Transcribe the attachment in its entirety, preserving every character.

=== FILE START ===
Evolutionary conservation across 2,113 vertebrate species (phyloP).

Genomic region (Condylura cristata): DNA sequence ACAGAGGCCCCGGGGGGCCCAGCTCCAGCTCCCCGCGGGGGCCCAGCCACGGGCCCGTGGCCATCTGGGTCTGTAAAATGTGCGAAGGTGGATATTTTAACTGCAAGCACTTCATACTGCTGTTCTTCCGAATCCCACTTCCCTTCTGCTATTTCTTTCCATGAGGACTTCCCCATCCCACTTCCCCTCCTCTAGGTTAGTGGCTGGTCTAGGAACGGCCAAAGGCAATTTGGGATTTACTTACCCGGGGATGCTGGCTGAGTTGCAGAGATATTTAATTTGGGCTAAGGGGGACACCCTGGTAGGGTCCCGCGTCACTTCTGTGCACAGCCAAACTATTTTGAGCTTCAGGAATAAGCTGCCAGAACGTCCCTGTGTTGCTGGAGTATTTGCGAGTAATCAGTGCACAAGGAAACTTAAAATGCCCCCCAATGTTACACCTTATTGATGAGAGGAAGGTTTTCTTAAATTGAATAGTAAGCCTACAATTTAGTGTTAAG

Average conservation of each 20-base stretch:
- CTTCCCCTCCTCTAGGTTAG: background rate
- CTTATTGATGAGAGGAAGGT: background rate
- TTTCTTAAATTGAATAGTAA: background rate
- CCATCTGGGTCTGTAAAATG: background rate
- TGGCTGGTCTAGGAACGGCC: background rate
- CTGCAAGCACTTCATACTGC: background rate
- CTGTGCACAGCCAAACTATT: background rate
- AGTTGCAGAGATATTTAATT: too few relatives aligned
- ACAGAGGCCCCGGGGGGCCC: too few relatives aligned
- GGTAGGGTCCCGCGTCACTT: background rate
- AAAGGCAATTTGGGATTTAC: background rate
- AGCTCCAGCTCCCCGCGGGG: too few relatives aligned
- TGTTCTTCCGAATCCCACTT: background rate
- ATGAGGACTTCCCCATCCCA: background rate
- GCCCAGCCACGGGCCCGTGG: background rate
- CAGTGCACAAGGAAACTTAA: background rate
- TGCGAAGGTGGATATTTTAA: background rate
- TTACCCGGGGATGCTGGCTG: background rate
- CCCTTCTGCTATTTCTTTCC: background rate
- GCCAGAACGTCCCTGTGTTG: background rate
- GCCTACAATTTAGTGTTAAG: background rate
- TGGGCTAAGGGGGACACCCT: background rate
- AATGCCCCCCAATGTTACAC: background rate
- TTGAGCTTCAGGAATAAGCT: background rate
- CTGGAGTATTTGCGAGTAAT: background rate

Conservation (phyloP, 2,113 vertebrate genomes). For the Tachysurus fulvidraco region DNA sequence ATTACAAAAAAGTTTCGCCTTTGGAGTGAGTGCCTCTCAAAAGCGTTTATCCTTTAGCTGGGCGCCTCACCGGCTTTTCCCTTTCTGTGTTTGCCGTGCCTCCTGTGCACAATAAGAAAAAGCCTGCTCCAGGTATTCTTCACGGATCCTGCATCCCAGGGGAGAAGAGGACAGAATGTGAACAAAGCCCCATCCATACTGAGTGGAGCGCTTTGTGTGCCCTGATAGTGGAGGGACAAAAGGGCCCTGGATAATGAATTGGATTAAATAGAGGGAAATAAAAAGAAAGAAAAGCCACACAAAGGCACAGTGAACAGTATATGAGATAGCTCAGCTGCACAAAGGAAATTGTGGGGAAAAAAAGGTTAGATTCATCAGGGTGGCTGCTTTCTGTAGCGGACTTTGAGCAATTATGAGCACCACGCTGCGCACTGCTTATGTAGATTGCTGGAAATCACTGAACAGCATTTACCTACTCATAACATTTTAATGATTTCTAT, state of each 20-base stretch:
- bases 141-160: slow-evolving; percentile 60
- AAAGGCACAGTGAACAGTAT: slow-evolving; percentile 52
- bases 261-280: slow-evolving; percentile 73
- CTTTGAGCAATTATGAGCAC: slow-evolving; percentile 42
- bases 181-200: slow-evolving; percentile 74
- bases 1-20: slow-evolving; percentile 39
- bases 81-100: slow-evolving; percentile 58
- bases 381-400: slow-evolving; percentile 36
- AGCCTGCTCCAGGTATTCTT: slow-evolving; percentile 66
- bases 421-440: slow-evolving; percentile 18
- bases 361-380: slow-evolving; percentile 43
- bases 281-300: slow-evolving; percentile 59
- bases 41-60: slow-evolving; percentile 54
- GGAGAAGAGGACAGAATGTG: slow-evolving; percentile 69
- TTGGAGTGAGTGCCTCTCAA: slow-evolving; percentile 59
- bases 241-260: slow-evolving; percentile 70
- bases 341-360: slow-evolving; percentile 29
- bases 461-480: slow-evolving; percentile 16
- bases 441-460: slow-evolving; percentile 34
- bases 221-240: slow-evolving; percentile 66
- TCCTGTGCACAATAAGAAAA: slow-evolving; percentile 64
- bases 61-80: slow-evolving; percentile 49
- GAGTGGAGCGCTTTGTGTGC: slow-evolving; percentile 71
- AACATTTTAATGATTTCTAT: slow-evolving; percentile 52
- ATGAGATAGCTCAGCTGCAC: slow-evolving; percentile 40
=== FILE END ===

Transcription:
Evolutionary conservation across 2,113 vertebrate species (phyloP).

Genomic region (Condylura cristata): DNA sequence ACAGAGGCCCCGGGGGGCCCAGCTCCAGCTCCCCGCGGGGGCCCAGCCACGGGCCCGTGGCCATCTGGGTCTGTAAAATGTGCGAAGGTGGATATTTTAACTGCAAGCACTTCATACTGCTGTTCTTCCGAATCCCACTTCCCTTCTGCTATTTCTTTCCATGAGGACTTCCCCATCCCACTTCCCCTCCTCTAGGTTAGTGGCTGGTCTAGGAACGGCCAAAGGCAATTTGGGATTTACTTACCCGGGGATGCTGGCTGAGTTGCAGAGATATTTAATTTGGGCTAAGGGGGACACCCTGGTAGGGTCCCGCGTCACTTCTGTGCACAGCCAAACTATTTTGAGCTTCAGGAATAAGCTGCCAGAACGTCCCTGTGTTGCTGGAGTATTTGCGAGTAATCAGTGCACAAGGAAACTTAAAATGCCCCCCAATGTTACACCTTATTGATGAGAGGAAGGTTTTCTTAAATTGAATAGTAAGCCTACAATTTAGTGTTAAG

Average conservation of each 20-base stretch:
- CTTCCCCTCCTCTAGGTTAG: background rate
- CTTATTGATGAGAGGAAGGT: background rate
- TTTCTTAAATTGAATAGTAA: background rate
- CCATCTGGGTCTGTAAAATG: background rate
- TGGCTGGTCTAGGAACGGCC: background rate
- CTGCAAGCACTTCATACTGC: background rate
- CTGTGCACAGCCAAACTATT: background rate
- AGTTGCAGAGATATTTAATT: too few relatives aligned
- ACAGAGGCCCCGGGGGGCCC: too few relatives aligned
- GGTAGGGTCCCGCGTCACTT: background rate
- AAAGGCAATTTGGGATTTAC: background rate
- AGCTCCAGCTCCCCGCGGGG: too few relatives aligned
- TGTTCTTCCGAATCCCACTT: background rate
- ATGAGGACTTCCCCATCCCA: background rate
- GCCCAGCCACGGGCCCGTGG: background rate
- CAGTGCACAAGGAAACTTAA: background rate
- TGCGAAGGTGGATATTTTAA: background rate
- TTACCCGGGGATGCTGGCTG: background rate
- CCCTTCTGCTATTTCTTTCC: background rate
- GCCAGAACGTCCCTGTGTTG: background rate
- GCCTACAATTTAGTGTTAAG: background rate
- TGGGCTAAGGGGGACACCCT: background rate
- AATGCCCCCCAATGTTACAC: background rate
- TTGAGCTTCAGGAATAAGCT: background rate
- CTGGAGTATTTGCGAGTAAT: background rate

Conservation (phyloP, 2,113 vertebrate genomes). For the Tachysurus fulvidraco region DNA sequence ATTACAAAAAAGTTTCGCCTTTGGAGTGAGTGCCTCTCAAAAGCGTTTATCCTTTAGCTGGGCGCCTCACCGGCTTTTCCCTTTCTGTGTTTGCCGTGCCTCCTGTGCACAATAAGAAAAAGCCTGCTCCAGGTATTCTTCACGGATCCTGCATCCCAGGGGAGAAGAGGACAGAATGTGAACAAAGCCCCATCCATACTGAGTGGAGCGCTTTGTGTGCCCTGATAGTGGAGGGACAAAAGGGCCCTGGATAATGAATTGGATTAAATAGAGGGAAATAAAAAGAAAGAAAAGCCACACAAAGGCACAGTGAACAGTATATGAGATAGCTCAGCTGCACAAAGGAAATTGTGGGGAAAAAAAGGTTAGATTCATCAGGGTGGCTGCTTTCTGTAGCGGACTTTGAGCAATTATGAGCACCACGCTGCGCACTGCTTATGTAGATTGCTGGAAATCACTGAACAGCATTTACCTACTCATAACATTTTAATGATTTCTAT, state of each 20-base stretch:
- bases 141-160: slow-evolving; percentile 60
- AAAGGCACAGTGAACAGTAT: slow-evolving; percentile 52
- bases 261-280: slow-evolving; percentile 73
- CTTTGAGCAATTATGAGCAC: slow-evolving; percentile 42
- bases 181-200: slow-evolving; percentile 74
- bases 1-20: slow-evolving; percentile 39
- bases 81-100: slow-evolving; percentile 58
- bases 381-400: slow-evolving; percentile 36
- AGCCTGCTCCAGGTATTCTT: slow-evolving; percentile 66
- bases 421-440: slow-evolving; percentile 18
- bases 361-380: slow-evolving; percentile 43
- bases 281-300: slow-evolving; percentile 59
- bases 41-60: slow-evolving; percentile 54
- GGAGAAGAGGACAGAATGTG: slow-evolving; percentile 69
- TTGGAGTGAGTGCCTCTCAA: slow-evolving; percentile 59
- bases 241-260: slow-evolving; percentile 70
- bases 341-360: slow-evolving; percentile 29
- bases 461-480: slow-evolving; percentile 16
- bases 441-460: slow-evolving; percentile 34
- bases 221-240: slow-evolving; percentile 66
- TCCTGTGCACAATAAGAAAA: slow-evolving; percentile 64
- bases 61-80: slow-evolving; percentile 49
- GAGTGGAGCGCTTTGTGTGC: slow-evolving; percentile 71
- AACATTTTAATGATTTCTAT: slow-evolving; percentile 52
- ATGAGATAGCTCAGCTGCAC: slow-evolving; percentile 40